When you are choosing yogurt, Lori stresses that plain is your best bet. Flavored yogurts often contain LOTS of hidden sugars. And we’re not talking about naturally occurring milk sugars, which you’ll find in plain yogurt and flavored yogurt alike. There are about 7gm of naturally occurring sugar in every 6oz of Greek yogurt, and 13 gm in every 6 oz of regular . Anything else is added sugar and thus, something that you need to watch out for.
Greek Yogurts are NOT all created equal
“Just like any other yogurt, flavored Greek yogurts contain added sugars. Additionally, check the nutrition label for protein content. If you are looking for more protein, check out Plain Fage in 0% or 2%, for example, which have 23 grams of protein per cup. Not all brands are equal,” Lori advises.
Some of the Greek yogurts we looked at had less protein per serving than traditional yogurts. Bottom line: you have to read labels when choosing yogurt, let alone anything.
Nancy’s Plain Yogurt (12g of protein per cup)
Fage Plain Yogurt, available in 2%, and 0% fat (23g protein per cup)
What about Whole milk vs low-fat vs. non-fat yogurts?
Lori emphasizes that it’s really a matter of taste. Her bigger concern is with the added sugars in flavored yogurts.
We looked at a 6oz serving of Chobani flavored greek yogurt. It had 15g of sugar, about 6.5g of which are natural milk sugars from lactose. That’s about 1.5 added grams of sugar. “That’s a pretty healthy choice,” says Lori.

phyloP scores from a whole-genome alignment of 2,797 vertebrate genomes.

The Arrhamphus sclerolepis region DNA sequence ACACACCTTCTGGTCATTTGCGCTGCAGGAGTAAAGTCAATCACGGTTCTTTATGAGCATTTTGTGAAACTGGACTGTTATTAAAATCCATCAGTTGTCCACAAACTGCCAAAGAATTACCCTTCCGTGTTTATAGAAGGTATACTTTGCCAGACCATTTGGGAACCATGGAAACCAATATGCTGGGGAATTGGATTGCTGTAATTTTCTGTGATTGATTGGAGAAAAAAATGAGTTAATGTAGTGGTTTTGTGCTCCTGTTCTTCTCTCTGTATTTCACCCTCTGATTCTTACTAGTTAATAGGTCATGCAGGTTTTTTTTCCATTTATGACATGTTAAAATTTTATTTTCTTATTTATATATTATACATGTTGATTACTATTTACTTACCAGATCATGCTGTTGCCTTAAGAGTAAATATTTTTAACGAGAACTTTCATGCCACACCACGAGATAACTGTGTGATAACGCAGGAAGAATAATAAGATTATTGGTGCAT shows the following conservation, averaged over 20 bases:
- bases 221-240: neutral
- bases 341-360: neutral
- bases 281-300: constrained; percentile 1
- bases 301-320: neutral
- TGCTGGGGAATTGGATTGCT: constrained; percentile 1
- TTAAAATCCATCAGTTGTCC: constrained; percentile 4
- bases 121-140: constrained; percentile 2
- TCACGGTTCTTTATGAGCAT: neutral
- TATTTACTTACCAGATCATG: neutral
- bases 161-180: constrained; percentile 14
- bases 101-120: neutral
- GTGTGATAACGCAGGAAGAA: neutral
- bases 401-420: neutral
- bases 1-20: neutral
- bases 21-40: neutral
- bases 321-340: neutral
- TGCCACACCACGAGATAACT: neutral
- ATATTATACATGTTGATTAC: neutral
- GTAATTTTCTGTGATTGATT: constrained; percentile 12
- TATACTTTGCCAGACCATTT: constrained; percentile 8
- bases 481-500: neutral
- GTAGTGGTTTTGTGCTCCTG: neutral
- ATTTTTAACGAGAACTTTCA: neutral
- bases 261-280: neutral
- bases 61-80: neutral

We compared that to a 6oz serving of Tillamook flavored yogurt, which packed a whopping 37g of sugar per serving! That’s a lot of added sugar!
What about “kid yogurt”?
While Lori agrees that yogurt can be an exceptionally healthy snack for children, she urges parents to read the labels before purchasing so-called “kid” or “baby” yogurt. Often, these super-sweet brands pack tons of added sugar. Instead, she suggests adding a bit of honey or sugar to plain yogurt and top with fruit and nuts.
How about probiotic content?
Taking probiotics to supplement your diet is a big trend these days. “Probiotics naturally occur in any fermented food. Our guts need healthy flora to operate. So yes, we do benefit from probiotics, especially if you’ve been on antibiotics, which wipe out everything–good and bad, leading to things like the overgrowth of yeast. Yogurt is a great way to get some probiotics.”
Here’s a great introduction to probiotics on NPR’s food blog, The Salt.